Attention California employers … on October 12, 2017, California Governor Jerry Brown signed the New Parent Leave Act (SB 63) into law. Under this new law, starting January 1, 2018, certain California employers are required to provide eligible employees with 12 weeks of unpaid, job-protected parental bonding leave.
Which employers are covered under this law (and required to provide this new leave)?
California employers who employ 20 to 49 employees within 75 miles of each other are covered by this law and required to provide this new benefit.
Does this new law extend FMLA/CFRA baby-bonding leave time?
No, this law does not apply to employees who are covered under the FMLA/CFRA, as these laws already provide 12-weeks of baby bonding leave.
However, an FMLA/CFRA-employer that has smaller locations (e.g. locations where the employees are not FMLA/CFRA-eligible due to not meeting the 50 employees within 75 miles requirement) are required to provide baby bonding leave to those employees who work at a worksite with between 20 or more employees in a 75-mile radius.
What employees are eligible for California Parental Leave?
The eligibility requirements are extremely similar to those under the FMLA/CFRA. In other words, an employee is eligible for Parental Leave if he/she meets the following requirements:
- The employee has worked for the employer for at least 12 months,
- The employee has worked at least 1,250 hours in the 12-month period preceding the use of leave, and
- The employee works at a worksite with 20 or more employees in a 75-mile radius.
How much leave is available to eligible employees?
Eligible employees may take up to 12 weeks of unpaid, job-protected leave during a 12-month period to bond with a new child within one year of the child’s birth, adoption, or foster care placement.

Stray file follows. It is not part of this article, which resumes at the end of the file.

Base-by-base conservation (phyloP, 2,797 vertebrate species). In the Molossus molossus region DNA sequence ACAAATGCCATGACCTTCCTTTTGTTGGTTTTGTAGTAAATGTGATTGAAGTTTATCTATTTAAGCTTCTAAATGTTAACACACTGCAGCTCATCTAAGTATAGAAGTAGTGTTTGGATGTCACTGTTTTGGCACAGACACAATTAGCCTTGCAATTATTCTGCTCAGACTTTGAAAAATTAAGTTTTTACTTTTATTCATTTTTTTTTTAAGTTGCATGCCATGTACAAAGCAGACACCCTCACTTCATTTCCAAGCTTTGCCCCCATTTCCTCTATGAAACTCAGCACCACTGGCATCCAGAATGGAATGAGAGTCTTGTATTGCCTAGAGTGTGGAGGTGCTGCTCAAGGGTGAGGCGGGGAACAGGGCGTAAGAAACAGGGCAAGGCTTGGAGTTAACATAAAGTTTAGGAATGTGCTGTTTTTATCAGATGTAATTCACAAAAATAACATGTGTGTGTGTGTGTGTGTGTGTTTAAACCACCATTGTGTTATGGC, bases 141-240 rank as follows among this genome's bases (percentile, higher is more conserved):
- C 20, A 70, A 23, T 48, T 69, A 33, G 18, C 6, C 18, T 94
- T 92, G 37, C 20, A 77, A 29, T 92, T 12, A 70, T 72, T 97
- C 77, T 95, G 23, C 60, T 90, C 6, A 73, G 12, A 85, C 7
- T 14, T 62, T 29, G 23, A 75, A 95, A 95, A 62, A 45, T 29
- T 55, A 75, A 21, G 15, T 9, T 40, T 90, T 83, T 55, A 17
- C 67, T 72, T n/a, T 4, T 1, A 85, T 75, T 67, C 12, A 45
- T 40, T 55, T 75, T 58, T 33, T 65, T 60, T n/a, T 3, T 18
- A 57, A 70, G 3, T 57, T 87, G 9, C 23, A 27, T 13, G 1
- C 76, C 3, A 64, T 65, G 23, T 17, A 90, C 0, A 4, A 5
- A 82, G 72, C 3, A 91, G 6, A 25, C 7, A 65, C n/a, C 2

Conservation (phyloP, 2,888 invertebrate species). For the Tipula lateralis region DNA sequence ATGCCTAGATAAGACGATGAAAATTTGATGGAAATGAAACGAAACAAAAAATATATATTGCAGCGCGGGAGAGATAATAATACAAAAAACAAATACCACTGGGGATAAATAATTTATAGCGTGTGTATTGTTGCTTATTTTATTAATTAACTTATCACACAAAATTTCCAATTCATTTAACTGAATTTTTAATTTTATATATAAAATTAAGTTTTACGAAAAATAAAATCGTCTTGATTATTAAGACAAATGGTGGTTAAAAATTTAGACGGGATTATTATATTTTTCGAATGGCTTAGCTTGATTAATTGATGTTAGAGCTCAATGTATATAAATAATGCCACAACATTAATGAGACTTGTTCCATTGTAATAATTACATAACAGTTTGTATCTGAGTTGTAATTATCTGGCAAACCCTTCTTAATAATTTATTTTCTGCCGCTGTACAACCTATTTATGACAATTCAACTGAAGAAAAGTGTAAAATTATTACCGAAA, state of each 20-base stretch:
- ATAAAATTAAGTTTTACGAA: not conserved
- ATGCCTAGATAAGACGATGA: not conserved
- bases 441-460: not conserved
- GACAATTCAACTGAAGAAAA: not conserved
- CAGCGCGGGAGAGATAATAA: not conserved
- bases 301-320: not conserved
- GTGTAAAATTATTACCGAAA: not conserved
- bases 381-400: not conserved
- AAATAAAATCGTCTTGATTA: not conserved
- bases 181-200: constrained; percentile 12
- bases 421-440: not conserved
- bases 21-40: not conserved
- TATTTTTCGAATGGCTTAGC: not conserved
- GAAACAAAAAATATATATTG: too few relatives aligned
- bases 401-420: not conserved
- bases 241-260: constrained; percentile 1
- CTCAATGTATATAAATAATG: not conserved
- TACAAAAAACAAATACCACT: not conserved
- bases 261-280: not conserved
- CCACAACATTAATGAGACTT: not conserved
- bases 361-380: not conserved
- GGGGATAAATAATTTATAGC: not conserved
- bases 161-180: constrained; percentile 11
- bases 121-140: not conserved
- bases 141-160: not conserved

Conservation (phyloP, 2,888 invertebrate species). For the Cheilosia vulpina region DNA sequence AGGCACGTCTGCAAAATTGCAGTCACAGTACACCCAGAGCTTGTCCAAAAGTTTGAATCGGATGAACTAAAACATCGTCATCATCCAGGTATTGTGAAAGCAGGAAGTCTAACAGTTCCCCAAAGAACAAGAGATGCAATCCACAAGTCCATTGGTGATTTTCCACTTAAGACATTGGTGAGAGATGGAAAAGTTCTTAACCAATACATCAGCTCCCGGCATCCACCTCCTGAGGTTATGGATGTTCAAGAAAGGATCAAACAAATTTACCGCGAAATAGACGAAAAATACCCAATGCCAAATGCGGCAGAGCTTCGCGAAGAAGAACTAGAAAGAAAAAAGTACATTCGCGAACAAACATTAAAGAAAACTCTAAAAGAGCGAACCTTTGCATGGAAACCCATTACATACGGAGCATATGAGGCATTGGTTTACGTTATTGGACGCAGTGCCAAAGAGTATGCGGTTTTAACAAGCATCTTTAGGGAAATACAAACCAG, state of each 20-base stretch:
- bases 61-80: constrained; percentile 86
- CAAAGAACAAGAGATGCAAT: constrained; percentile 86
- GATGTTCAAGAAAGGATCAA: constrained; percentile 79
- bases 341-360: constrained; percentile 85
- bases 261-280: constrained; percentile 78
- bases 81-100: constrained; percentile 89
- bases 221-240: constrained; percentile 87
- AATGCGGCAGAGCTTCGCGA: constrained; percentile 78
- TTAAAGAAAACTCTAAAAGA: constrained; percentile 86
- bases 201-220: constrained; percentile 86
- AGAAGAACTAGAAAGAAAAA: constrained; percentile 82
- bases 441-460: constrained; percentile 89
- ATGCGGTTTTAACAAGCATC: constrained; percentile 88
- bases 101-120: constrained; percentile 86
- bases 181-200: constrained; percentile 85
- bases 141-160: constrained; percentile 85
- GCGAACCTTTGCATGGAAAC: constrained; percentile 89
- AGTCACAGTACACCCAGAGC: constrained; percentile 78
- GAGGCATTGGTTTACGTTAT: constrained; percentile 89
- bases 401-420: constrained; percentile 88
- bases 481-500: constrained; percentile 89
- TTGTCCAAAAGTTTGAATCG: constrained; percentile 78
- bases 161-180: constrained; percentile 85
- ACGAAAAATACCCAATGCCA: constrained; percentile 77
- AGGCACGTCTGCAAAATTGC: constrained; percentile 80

Is this leave paid leave?
No, the leave itself is unpaid. However, employees are entitled to use accrued paid time off, such as paid vacation and sick leave, during the leave. In addition, employees may also use California Paid Family Leave benefits for 6 weeks of this leave.
Do employers have to maintain an employee’s health benefits under this leave?
Yes, in addition to providing the leave of absence, employers are required to maintain and pay for the employee’s continued coverage under a group health plan at the level and under the same conditions that coverage would have been provided had the employee continued to work. Yet, if the employee fails to return to work following the leave, the employer is able to recover their portion of the premium provided that the employee’s failure to return is not due to the continuation, recurrence or onset of a serious health condition, or “other circumstances beyond the control of the employee.”
What if both new parents work for the same employer? How does the leave work in that case?
In a case where both parents work for the same employer, both parents are entitled to a combined total of 12 weeks of unpaid parental leave. The employer may, but is not required to, grant simultaneous leave to both employees.
What steps should employers take to prepare for this new leave?
Before this new law takes effect on January 1, 2018, California employers should first determine if they are covered employers under this law. If yes, then affected employers should take steps to develop new policies and procedures relating to this leave of absence. In addition, employers should train their managers and supervisors on how to comply with these new requirements.